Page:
Blog Post Nicholas Lund Nov 12, 2015

Parks in Peril: Can We Protect Utah's Desert Parks from Energy Development?

After 8 years of work by a movement of energy advocates, Arches and Canyonlands could soon gain unprecedented protections from oil and gas development. But we need your help.

The crown jewels of the National Park System are at a crossroads: Their wildlife, wild places, and historic and cultural integrity face challenges, right outside of their borders. Grand Teton, Yosemite, Biscayne, Arches, and Glacier are in danger of being forever changed by energy development, pollution, overuse, and other serious problems. However, with each threat comes an opportunity for the Obama Administration to take action. NPCA’s new Parks in Peril campaign will help inspire people to stand up for our national parks instead of standing by and letting them be irreversibly harmed.

 

Eight years is a long time, but that’s how long our community of national park defenders has been helping craft a plan to protect Utah’s Arches and Canyonlands National Parks from oil and gas leasing. Fortunately, the end is finally in sight. When the final comments are collected by the Bureau of Land Management (BLM) in mid-November, we’ll be on the threshold of gaining unprecedented protections for two of our most beloved national parks.

It began in the waning days of the Bush Administration. Just before the Obama Administration was sworn in, the Utah office of the BLM rushed to auction a set of oil and gas leases on lands adjacent to Arches and Canyonlands National Parks. The local community was in an uproar and disrupted the sale, causing the government to cancel the lease sales.

The newly installed Obama Administration tried an innovative tactic: talking to people. As part of this new approach, the Utah BLM invited everyone who might be impacted by oil and gas leasing in Moab—recreationists, park visitors, local businesses, industry—into a process to figure out how leasing might, or might not, be able to proceed.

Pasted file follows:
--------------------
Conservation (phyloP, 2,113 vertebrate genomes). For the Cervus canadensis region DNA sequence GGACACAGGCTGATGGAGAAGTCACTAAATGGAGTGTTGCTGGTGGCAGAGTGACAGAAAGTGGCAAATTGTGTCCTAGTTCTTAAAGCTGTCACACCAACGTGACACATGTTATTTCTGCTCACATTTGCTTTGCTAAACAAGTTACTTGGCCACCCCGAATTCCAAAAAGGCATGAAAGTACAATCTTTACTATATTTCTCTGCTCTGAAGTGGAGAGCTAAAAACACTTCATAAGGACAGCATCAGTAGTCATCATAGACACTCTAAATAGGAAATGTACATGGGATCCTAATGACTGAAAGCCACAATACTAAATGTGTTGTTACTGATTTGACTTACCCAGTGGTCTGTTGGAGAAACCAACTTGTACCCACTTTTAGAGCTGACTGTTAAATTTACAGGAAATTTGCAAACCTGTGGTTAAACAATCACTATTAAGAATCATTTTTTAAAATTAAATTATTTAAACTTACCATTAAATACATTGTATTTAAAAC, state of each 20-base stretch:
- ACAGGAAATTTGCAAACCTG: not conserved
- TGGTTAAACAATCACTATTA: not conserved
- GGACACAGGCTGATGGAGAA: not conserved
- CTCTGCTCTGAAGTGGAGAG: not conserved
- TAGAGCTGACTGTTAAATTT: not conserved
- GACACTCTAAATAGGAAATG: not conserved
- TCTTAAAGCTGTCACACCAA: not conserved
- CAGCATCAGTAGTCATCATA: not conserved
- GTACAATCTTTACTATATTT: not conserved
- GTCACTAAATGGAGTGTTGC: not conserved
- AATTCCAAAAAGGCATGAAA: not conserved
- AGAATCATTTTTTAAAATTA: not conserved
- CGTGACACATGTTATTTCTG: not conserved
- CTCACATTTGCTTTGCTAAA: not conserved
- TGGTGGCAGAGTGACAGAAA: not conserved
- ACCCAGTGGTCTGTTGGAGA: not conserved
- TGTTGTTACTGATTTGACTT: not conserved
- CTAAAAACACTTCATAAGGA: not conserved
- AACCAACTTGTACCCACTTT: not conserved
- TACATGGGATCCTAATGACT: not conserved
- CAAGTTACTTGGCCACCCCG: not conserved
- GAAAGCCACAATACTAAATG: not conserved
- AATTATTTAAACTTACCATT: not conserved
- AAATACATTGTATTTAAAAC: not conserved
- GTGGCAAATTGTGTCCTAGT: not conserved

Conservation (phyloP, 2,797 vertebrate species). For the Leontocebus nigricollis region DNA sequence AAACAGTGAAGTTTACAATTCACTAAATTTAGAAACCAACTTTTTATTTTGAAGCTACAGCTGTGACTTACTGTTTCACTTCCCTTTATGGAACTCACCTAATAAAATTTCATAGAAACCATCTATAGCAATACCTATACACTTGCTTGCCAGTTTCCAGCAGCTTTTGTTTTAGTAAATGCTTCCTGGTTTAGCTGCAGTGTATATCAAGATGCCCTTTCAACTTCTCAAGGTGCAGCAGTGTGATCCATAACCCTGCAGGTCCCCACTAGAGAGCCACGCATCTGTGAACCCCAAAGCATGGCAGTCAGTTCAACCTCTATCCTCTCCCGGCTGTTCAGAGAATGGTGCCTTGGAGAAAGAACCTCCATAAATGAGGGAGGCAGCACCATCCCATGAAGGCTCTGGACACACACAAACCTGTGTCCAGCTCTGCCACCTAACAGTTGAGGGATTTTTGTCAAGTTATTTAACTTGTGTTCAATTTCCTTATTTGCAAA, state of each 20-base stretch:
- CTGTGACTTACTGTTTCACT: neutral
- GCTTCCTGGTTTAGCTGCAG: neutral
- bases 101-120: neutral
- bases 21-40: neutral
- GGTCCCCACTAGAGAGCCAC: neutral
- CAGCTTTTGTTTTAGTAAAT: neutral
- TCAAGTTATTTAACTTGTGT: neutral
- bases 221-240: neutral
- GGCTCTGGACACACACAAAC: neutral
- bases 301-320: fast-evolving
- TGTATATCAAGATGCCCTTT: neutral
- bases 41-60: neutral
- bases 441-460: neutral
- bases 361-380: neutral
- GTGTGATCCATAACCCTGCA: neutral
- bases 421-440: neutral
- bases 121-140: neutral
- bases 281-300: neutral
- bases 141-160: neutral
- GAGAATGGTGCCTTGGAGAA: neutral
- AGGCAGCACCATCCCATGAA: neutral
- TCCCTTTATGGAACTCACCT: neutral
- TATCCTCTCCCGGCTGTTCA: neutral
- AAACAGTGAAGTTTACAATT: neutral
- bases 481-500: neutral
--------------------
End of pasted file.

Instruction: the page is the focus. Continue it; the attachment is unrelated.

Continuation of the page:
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NPCA has been involved from the very beginning. We’ve advocated for the strongest possible protections for the air quality, viewpoints, and soundscapes around Arches and Canyonlands. We’ve spread the word that Moab’s annual $175 million national park economy would be harmed if the surrounding landscape became an oil field. We’ve made the case for park protection to everyone from the citizens of Utah to the secretary of the Interior to the president himself.

The BLM finally released a draft of the leasing plan this August, and it looks great for Arches and Canyonlands. More than 145,000 acres adjacent to the parks would be closed to all drilling, and another 300,000 acres would have no surface development—meaning, companies could have access to underground resources, but no infrastructure above-ground in those areas. Development would be tightly controlled on another 230,000 acres, farther from the parks.

If we had seen this draft eight years ago we would have jumped for joy. Now we need to make sure it becomes a reality.

The Utah BLM needs to hear one more time that this leasing plan must include the strongest protections for Arches and Canyonlands National Parks. It needs to safeguard all of the important views from the parks that encompass the surrounding wide, open landscape and draw visitors to the national parks. It needs to close loopholes allowing exceptions to these environmental protections.

You can make public comments on the draft Moab leasing plan and draft environmental impact statement from now through November 23. We’ve stood strong for Arches and Canyonlands for the past eight years, but if we take this final action and get a successful final Moab leasing plan, we’ll achieve protections that will last for many years to come.

About the author

  • Nicholas Lund Former Senior Manager, Landscape Conservation Program

    As Senior Manager for the Landscape Conservation Program, Nick focused his efforts on oil and gas activities in and around our national parks. In his spare time, Nick writes silly things about birds for TheBirdist.com, Audubon, and Slate.